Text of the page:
"For they maintain that the Saviour assumed an animal body, formed in accordance with a special dispensation by an unspeakable providence, so as to become visible and palpable. But flesh is that which was of old formed for Adam by God out of the dust, and it is this that John has declared the Word of God became. Thus is their primary and first-begotten Ogdoad brought to nought." Ireneaus of Lyons, Against Heresies, Book I, ch 9 [c. AD180]
 "Because he was still an infant in age, Adam was not yet able to receive knowledge worthily. For even nowadays when a child is born he is not at once able to eat bread...it would have been the same with Adam. The reason God commanded him not to eat of knowledge was not because Gid begrudged him, as some suppose. Rather, He wished to test Adam, to see whether he would obey His commandment." Theophilus, Bishop of Antioch, Ad Autolychum, [c AD180]; (incidentally, Theophilus was the first to use the term Triad in reference to the Father, Son and Holy Spirit).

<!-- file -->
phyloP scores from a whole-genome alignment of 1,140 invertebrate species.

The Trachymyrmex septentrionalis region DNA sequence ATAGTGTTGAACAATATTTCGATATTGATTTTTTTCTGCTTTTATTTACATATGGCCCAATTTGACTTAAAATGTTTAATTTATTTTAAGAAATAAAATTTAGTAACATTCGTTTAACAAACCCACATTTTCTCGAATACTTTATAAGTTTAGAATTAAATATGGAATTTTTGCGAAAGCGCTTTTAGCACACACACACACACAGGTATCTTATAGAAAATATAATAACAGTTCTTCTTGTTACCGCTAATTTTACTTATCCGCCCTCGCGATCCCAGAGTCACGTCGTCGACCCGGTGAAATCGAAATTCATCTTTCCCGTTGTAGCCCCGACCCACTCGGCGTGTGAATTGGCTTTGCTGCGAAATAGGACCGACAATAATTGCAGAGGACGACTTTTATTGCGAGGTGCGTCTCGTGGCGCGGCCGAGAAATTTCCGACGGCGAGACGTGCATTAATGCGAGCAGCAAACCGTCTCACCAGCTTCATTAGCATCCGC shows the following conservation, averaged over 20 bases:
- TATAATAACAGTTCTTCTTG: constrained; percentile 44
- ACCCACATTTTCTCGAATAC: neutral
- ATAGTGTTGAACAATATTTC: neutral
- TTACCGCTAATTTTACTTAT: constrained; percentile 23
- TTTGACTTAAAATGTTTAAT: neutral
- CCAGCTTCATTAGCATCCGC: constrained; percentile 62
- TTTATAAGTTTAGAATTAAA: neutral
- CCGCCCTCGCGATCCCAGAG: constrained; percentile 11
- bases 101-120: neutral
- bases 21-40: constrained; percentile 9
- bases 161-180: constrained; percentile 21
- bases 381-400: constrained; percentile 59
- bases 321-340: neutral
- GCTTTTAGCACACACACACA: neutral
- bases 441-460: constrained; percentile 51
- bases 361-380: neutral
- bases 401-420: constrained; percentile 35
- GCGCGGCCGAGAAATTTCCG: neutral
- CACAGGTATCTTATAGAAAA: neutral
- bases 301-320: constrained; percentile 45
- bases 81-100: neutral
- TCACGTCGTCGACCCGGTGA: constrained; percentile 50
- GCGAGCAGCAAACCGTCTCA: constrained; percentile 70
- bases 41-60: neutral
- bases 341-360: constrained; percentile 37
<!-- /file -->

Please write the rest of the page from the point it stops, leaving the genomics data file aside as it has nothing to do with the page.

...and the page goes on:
"But—as is congruous with the goodness of God, and with His equity, as the Fashioner of mankind—He gave to all nations the selfsame law, which at definite and stated times He enjoined should be observed, when He willed, and through whom He willed, and as He willed. For in the beginning of the world He gave to Adam himself and Eve a law, that they were not to eat of the fruit of the tree planted in the midst of paradise; but that, if they did contrariwise, by death they were to die. Which law had continued enough for them, had it been kept. For in this law given to Adam we recognise in embryo all the precepts which afterwards sprouted forth when given through Moses; that is, Thou shalt love the Lord thy God from thy whole heart and out of thy whole soul; Thou shalt love thy neighbour as thyself; Thou shalt not kill; Thou shalt not commit adultery; Thou shalt not steal; False witness thou shalt not utter; Honour thy father and mother; and, That which is another’s, shalt thou not covet. For the primordial law was given to Adam and Eve in paradise, as the womb of all the precepts of God. In short, if they had loved the Lord their God, they would not have contravened His precept; if they had habitually loved their neighbour—that is, themselves—they would not have believed the persuasion of the serpent, and thus would not have committed murder upon themselves, by falling from immortality, by contravening God’s precept; from theft also they would have abstained, if they had not stealthily tasted of the fruit of the tree, nor had been anxious to skulk beneath a tree to escape the view of the Lord their God; nor would they have been made partners with the falsehood-asseverating devil, by believing him that they would be “like God;” and thus they would not have offended God either, as their Father, who had fashioned them from clay of the earth, as out of the womb of a mother; if they had not coveted another’s, they would not have tasted of the unlawful fruit." Tertullian, A Reply to the Jews, Chapter 2 [A pre-Montanist writing, c. AD200]